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Summary

  1. The Environment and Climate Change Committee takes evidence on air quality in Scotland
  2. Topical questions features a question on decreasing farm incomes
  3. The Environment and Land Reform Committee leads a debate on deer management in Scotland
  4. The Rural Economy Committee leads a debate on crofting law reform
  5. Green MSP John Finnie leads this evening's member's debate on ship-to-ship oil transfers on the Cromarty and Moray Firths

Live Reporting

By Craig Hutchison and Colin Bell

All times stated are UK

  1. Wood burning stoves should be a concern

    Mr Dey asks if there is evidence that there should be concern about wood burning stoves.

    Dr Ramsay says there is evidence and it should be a concern. 

  2. Witness says there is a changing dynamic in the sources of pollution.

    Dr Colin Ramsay,

    Committee convener Graeme Dey asks how sources of air pollution can be controlled.

    Dr Colin Ramsay, consultant epidemiologist, Health Protection Scotland says the picture is changing and sometimes efforts to use more sustainable sources of energy has unforseen impacts, referreing to wood burning stoves.

    Dr Ramsay says there is a changing dynamic in the sources of pollution.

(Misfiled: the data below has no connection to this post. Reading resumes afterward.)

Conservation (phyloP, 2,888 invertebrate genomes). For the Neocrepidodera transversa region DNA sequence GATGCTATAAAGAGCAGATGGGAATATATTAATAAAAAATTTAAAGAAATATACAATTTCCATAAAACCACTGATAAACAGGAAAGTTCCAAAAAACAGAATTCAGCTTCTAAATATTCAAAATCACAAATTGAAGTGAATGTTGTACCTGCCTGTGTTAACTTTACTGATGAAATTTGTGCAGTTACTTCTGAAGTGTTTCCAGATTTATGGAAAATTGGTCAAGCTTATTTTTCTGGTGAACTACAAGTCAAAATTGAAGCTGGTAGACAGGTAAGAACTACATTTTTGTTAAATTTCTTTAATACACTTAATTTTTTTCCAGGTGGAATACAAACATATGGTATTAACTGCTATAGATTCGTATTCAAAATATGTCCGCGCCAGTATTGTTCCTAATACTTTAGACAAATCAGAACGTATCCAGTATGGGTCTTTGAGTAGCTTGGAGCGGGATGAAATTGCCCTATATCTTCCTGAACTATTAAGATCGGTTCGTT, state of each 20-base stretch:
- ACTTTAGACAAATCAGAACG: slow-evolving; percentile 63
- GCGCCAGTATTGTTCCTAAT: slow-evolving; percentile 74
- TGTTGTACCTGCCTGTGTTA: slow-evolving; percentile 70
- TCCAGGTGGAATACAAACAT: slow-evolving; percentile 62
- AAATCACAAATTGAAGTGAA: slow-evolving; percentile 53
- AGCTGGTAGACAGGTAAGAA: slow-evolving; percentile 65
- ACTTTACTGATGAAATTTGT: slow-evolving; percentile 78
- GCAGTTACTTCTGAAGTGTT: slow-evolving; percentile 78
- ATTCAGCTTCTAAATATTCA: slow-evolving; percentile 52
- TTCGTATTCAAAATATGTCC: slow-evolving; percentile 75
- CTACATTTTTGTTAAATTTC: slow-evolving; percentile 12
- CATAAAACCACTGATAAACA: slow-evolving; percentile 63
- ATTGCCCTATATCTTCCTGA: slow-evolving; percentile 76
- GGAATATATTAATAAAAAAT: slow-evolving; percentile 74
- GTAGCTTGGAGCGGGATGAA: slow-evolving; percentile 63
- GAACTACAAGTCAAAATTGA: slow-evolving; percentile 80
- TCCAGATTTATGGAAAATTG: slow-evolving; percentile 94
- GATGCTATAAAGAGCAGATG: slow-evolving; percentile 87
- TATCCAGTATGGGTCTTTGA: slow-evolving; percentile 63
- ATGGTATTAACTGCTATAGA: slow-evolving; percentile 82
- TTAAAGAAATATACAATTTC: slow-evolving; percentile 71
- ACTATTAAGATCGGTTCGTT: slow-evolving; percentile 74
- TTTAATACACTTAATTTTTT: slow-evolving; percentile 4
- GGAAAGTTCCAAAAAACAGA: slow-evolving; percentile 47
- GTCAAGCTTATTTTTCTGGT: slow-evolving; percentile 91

3. Industry and transport the main contributors to air pollution in Scotland

    Janice Milne from the Scottish Environment Protection Agency

    Committee conveenr Graeme Day asks what the main sources of air pollution are in Scotland.

    Janice Milne from the Scottish Environment Protection Agency (SEPA) says industry is a major contributor, particularly combustion from power plants. 

    Ms Milne says transport is increasingly a contributor. 

    She says operators are ask to monitor their emissions. 

  4. Background: FoE Scotland view

    FoE Scotland campaigner Emilia Hanna said it was particularly harmful for small children, pregnant women and people living in poverty.

    "For people living in an official pollution zone or near traffic-choked streets, breathing in toxic air is an inescapable fact of life," she said.

    "It should not be this way, we have the right to breathe clean air just as we have the right to drink clean water.

    Creiff High Street failed the Scottish air quality objective
    Image caption: Creiff High Street failed the Scottish air quality objective

    "The Scottish government and local authorities are not tackling this public health crisis with the seriousness and urgency required."

    She called on the government to provide "significant funding" to councils to support low emission zones and she urged them to introduce measures to cut traffic levels.

    The government's "zeal for road building" was worsening the problem, she added.

    "Other cities have shown that pollution can be tackled. In Seville, pollution levels were cut in half via the introduction of 80km (50 miles) of segregated cycle routes," she said.

    "In London, the mayor has promised to introduce an ultra low emission zone a year ahead of schedule as well as taxing polluting cars via a T-charge. In Paris, the mayor has just announced plans to cut the number of polluting cars in half."

  5. And we're off....

    Committee convener Graeme Dey gets us underway introducing: 

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    Read submissions to the committee here.

    No 22 Edinburgh castle

     This first evidence session focuses on:  

    • the environmental and health impacts of air pollution
    • the main sources of air pollution
    • hotspots and trends